in Schelling's Game Theory

Published in print February 2012 | ISBN: 9780199857203
Published online May 2012 | e-ISBN: 9780199932597 | DOI:

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This chapter is about the prisoner's dilemma as a repeated encounter. The best strategy is defection, or non-cooperation, if a single encounter is anticipated. In the event of repeated, or iterated play, evidence indicates that cooperation can evolve. The introduction to this chapter provides a story published following the death of the last British survivor of the Christmas truce from World War I in 1915. Much of the chapter is based on Robert Axelrod's contests that inspired his classic book, The Evolution of Cooperation. Axelrod's first tournament involved fifteen contestants from different disciplines competing in a round-robin tournament with 200 games, competing against each opponent submitting strategies for playing the prisoner's dilemma. There was a great variety in how the games went but the winner was the one with the simplest plan, which was based on the simple strategy in tit-for-tat. This strategy worked initially then the competitor was to do whatever his opponent did on their previous move. Axelrod ran a much larger second tournament, with sixty-two entrants from six countries. The strategy of tit-for-tat again won, defeating experts from many fields. Subtopics follow the main part of the chapter, including a look at how cooperation takes hold and difficulties; robustness; noise; and cooperation examples. A supplement comes from Axelrod's book that is research on prisoner's dilemma leading to cooperation emerging in many isolated areas along the trenches in the early stages of World War One.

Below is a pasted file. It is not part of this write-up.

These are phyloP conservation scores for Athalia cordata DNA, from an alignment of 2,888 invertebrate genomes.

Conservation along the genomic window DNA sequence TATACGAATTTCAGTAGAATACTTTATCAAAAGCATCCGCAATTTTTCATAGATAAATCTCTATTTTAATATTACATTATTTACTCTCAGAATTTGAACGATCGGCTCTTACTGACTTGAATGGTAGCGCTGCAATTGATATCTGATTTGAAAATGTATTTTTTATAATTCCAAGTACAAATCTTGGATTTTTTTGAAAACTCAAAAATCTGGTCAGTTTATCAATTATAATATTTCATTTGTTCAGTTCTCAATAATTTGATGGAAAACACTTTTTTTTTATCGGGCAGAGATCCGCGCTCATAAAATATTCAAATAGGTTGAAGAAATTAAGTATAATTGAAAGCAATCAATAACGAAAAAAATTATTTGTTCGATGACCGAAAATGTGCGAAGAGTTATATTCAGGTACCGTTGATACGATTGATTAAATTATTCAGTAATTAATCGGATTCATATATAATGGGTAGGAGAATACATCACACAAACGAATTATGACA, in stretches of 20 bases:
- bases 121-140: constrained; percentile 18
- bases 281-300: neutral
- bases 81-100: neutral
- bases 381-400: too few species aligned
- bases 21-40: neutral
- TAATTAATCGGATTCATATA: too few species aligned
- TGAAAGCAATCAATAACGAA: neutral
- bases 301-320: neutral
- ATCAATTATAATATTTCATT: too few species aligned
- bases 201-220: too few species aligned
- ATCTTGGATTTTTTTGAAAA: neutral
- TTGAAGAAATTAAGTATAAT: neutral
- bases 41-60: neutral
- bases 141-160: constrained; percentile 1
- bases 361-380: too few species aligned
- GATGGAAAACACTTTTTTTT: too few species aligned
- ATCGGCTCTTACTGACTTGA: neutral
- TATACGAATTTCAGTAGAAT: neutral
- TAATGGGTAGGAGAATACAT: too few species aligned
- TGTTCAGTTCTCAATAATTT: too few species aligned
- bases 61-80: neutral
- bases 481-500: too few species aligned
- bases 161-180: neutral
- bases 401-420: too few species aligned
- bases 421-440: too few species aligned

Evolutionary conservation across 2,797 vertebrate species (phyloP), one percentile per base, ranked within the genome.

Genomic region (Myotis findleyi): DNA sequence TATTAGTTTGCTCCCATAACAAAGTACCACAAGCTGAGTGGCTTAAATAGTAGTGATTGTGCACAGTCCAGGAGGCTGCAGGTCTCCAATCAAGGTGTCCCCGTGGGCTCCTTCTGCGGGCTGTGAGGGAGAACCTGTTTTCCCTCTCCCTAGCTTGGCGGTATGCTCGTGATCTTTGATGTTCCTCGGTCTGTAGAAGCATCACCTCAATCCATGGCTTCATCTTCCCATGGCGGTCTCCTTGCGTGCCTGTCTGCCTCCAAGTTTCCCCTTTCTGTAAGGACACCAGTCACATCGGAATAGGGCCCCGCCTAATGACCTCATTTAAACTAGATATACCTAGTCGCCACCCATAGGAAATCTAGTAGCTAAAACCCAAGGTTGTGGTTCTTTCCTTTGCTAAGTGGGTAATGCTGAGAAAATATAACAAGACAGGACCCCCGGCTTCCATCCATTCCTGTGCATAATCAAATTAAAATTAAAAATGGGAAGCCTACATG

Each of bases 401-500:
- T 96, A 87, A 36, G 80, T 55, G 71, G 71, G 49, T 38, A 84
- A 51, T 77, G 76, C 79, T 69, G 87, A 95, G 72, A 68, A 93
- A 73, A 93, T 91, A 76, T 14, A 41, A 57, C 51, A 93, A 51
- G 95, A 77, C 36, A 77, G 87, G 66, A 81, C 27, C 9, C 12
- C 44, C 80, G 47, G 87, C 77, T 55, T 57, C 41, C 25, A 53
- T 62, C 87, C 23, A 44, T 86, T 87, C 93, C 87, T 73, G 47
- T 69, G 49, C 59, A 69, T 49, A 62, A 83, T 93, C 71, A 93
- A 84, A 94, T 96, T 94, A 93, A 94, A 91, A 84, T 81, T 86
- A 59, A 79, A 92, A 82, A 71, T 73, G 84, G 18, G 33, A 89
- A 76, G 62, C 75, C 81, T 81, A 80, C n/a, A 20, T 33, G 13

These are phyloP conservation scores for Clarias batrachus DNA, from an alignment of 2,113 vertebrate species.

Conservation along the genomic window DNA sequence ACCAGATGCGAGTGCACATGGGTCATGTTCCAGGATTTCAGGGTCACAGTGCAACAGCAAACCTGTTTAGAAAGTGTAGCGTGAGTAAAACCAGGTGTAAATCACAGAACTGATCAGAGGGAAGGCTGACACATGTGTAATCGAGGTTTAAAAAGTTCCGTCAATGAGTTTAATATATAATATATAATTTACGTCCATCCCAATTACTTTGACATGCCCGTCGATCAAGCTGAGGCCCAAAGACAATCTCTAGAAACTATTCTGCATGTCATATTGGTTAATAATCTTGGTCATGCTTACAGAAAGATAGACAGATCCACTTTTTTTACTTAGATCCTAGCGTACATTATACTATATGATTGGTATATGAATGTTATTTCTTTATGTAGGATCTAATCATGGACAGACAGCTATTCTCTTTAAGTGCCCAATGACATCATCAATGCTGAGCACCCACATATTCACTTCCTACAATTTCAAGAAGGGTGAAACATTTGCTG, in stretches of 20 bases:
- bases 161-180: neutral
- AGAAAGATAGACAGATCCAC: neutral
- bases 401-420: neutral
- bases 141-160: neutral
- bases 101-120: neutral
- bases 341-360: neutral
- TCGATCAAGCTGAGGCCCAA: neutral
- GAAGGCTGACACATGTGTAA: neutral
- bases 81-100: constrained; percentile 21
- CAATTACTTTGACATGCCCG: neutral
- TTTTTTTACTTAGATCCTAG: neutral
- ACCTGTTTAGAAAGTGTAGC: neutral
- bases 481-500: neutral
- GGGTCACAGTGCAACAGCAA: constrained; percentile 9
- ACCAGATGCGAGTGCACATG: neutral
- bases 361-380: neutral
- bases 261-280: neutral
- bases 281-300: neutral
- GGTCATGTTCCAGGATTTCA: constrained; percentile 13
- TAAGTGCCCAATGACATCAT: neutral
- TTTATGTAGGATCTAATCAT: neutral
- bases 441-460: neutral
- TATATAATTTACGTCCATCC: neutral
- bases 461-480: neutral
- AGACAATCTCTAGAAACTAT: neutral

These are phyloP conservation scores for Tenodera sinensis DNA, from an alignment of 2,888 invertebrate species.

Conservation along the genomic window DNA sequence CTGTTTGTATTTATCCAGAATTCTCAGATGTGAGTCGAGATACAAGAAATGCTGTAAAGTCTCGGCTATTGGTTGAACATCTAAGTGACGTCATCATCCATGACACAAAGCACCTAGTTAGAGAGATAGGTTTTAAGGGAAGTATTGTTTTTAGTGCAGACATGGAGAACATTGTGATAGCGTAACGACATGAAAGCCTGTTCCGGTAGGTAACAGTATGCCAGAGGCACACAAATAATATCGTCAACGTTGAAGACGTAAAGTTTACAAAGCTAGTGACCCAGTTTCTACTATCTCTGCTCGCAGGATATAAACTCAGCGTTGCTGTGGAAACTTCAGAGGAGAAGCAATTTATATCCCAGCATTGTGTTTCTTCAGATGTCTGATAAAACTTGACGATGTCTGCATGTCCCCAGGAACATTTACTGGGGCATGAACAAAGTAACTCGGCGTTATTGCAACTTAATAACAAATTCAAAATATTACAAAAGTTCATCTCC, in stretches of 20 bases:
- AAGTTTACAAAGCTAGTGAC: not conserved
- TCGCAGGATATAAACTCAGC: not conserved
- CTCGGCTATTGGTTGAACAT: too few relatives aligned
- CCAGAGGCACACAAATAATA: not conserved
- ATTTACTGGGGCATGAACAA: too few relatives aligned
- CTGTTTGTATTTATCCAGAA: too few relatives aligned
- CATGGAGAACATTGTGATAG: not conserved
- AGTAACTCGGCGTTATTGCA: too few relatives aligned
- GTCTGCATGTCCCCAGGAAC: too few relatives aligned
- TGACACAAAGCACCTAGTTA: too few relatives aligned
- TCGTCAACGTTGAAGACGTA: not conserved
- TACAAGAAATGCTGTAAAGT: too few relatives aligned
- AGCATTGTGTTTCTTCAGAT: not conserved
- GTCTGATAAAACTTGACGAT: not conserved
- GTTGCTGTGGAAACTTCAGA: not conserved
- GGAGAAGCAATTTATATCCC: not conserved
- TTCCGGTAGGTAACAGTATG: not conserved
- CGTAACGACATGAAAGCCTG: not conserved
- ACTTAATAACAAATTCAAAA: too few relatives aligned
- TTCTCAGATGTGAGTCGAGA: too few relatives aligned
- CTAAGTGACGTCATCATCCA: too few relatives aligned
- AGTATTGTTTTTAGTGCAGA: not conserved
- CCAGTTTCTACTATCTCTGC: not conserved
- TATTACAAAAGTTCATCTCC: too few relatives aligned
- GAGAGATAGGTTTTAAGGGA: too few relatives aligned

Keywords: evolution of cooperation; tit-for-tat; prisoner's dilemma; cooperation; Robert Axelrod; tournament

Chapter.  4746 words. 

Subjects: Economics

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